50 Pages Posted: 12 Oct 2013
Date Written: July 24, 2013
This essay provides an overview and analysis of Iran’s nuclear and missile procurement activities and the efforts of the United States and its allies to detect, deter, and disrupt those activities. It also derives lessons learned and makes recommendations for how the U.S. and its allies can more effectively counter those Iranian activities.
Iran’s nuclear and missile programs remain heavily dependent on foreign suppliers. Since Iranian procurement of key nuclear and missile technology is prohibited by legally binding resolutions of the United Nations Security Council, Iran must procure this material illicitly. Over the past three decades, Iran has acquired more and more experience bypassing export regulations, hiding end users, and otherwise evading detection of its illicit trafficking activities. Iran’s nuclear program is rapidly approaching a point of “critical capability” at which Iran could dash for a bomb before the IAEA or Western intelligence could detect such a step.
To disrupt Iran’s illicit networks, the U.S. and its allies have worked together with increasing frequency to share intelligence, extradite and prosecute complicit individuals, and ultimately shut down Iranian trafficking rings. Although such collaborations have resulted in a number of successful prosecutions, efforts to combat Iran’s procurement network are too often slow and ineffective. The weak strategic trade controls of several key countries continue to be a particularly significant obstacle.
With governments and firms worldwide on the lookout for illicit Iranian government procurement efforts, Iran has increasingly turned to middlemen to serve as key links in its nuclear and missile procurement networks. These middlemen smuggle dual-use materials via front companies located in countries including China, Turkey, Malaysia, the United Arab Emirates (UAE), Hong Kong, Taiwan, and Singapore. Although many schemes involving middlemen have been very complex, comprising multilayered networks of individuals and trading companies, several other successful procurements have been remarkably simple. Through a variety of tactics, these middlemen have filled a critical void in Iran’s nuclear procurement activities, for which traditional methods such as direct state purchase and indigenous production are no longer possible or efficient.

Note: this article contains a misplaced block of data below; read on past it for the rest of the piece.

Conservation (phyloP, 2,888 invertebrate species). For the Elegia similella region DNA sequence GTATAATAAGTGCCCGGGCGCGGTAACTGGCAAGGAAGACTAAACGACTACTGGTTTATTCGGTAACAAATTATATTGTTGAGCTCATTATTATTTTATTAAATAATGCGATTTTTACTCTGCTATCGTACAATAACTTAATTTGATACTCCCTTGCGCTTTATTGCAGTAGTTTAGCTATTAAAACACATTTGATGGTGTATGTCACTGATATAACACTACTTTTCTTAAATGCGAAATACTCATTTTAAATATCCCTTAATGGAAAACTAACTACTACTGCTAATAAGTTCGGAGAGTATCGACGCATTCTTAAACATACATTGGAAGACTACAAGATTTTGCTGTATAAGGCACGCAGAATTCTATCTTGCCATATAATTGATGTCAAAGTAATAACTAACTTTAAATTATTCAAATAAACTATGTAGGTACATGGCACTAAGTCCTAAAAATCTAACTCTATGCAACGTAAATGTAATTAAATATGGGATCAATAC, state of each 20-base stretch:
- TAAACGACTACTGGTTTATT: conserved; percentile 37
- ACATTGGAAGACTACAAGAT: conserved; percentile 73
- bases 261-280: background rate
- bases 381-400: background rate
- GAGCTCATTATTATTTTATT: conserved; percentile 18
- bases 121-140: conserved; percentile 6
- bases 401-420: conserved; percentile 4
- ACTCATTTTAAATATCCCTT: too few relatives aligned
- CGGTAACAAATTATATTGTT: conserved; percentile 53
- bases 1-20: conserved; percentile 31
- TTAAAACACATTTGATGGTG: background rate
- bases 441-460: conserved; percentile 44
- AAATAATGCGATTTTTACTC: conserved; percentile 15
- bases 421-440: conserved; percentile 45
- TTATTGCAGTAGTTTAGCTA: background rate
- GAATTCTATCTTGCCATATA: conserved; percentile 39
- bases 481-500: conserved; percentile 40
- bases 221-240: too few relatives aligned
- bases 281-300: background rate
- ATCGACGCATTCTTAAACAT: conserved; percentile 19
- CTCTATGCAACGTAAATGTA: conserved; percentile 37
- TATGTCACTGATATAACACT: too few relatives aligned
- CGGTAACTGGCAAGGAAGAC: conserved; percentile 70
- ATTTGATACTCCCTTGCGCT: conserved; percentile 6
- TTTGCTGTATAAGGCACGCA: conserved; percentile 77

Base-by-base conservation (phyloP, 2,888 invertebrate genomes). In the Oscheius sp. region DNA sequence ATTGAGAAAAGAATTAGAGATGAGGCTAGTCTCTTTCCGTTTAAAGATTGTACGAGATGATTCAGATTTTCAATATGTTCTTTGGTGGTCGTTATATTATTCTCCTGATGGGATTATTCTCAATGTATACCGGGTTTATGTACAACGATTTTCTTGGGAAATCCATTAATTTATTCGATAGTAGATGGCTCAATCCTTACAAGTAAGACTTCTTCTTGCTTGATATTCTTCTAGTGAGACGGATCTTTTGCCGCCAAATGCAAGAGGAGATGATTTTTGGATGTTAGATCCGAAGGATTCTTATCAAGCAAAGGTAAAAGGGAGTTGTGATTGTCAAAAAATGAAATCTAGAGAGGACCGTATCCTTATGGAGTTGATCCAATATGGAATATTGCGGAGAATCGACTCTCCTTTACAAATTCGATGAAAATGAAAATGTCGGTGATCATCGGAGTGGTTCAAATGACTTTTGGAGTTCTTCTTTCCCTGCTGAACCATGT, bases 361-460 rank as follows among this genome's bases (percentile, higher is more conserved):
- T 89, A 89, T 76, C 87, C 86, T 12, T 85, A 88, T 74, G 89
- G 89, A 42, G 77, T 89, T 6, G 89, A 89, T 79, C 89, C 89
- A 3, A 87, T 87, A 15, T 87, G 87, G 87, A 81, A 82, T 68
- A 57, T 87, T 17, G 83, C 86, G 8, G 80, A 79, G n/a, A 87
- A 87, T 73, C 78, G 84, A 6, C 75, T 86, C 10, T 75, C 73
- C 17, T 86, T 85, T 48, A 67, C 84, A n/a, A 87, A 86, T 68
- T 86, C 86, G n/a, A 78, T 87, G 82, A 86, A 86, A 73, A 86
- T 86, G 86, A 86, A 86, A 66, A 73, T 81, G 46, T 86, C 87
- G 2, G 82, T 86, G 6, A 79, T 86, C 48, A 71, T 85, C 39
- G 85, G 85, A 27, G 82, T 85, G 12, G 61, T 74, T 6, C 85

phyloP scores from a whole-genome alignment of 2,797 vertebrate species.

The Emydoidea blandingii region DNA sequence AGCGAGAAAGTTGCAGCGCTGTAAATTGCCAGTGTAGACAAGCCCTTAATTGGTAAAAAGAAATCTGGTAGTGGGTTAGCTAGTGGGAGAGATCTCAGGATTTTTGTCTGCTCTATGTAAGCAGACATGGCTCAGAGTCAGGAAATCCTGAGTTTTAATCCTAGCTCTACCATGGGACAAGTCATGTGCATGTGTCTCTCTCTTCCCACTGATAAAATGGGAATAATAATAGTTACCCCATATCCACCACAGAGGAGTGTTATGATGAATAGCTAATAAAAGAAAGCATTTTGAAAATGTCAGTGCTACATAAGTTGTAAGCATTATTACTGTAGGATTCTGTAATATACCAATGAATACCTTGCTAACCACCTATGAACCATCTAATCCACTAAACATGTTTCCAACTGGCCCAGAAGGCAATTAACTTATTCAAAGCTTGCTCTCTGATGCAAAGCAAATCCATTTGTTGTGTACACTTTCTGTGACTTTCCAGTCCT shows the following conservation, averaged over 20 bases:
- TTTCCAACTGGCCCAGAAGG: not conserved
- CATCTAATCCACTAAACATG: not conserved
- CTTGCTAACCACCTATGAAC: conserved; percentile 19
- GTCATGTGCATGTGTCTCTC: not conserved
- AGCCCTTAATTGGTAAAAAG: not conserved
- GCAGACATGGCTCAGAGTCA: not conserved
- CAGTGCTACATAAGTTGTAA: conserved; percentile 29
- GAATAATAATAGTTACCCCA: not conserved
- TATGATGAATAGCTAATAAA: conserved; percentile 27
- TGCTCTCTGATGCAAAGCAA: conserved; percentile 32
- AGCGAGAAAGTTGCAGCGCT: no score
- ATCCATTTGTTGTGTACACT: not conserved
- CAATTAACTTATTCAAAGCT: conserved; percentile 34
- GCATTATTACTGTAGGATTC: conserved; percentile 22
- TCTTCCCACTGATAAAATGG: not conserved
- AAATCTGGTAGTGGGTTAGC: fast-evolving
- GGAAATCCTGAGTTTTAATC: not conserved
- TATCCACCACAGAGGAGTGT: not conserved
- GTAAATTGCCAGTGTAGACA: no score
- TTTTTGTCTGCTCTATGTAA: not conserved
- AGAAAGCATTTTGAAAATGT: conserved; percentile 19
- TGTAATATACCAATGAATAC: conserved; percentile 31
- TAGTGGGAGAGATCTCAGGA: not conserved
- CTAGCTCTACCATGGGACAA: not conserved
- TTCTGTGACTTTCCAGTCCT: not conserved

This report’s Section Two details and analyzes Iran’s procurement activities. It includes a discussion of Iran’s nuclear and missile program (focusing on items that the regime seeks to procure), the middlemen involved in the schemes, the key countries through which transshipment occurs, and the tactics utilized. Section Three discusses the response to Iran’s nuclear program by the United States, the European Union, and several key countries of diversion concern, with a particular focus on responses to Iran’s use of middlemen. Section Four provides both lessons learned and several recommendations for more effectively combating Iran’s procurement networks.
Keywords: nuclear, missile, proliferation, brokering, illicit procurement, Iran, networks
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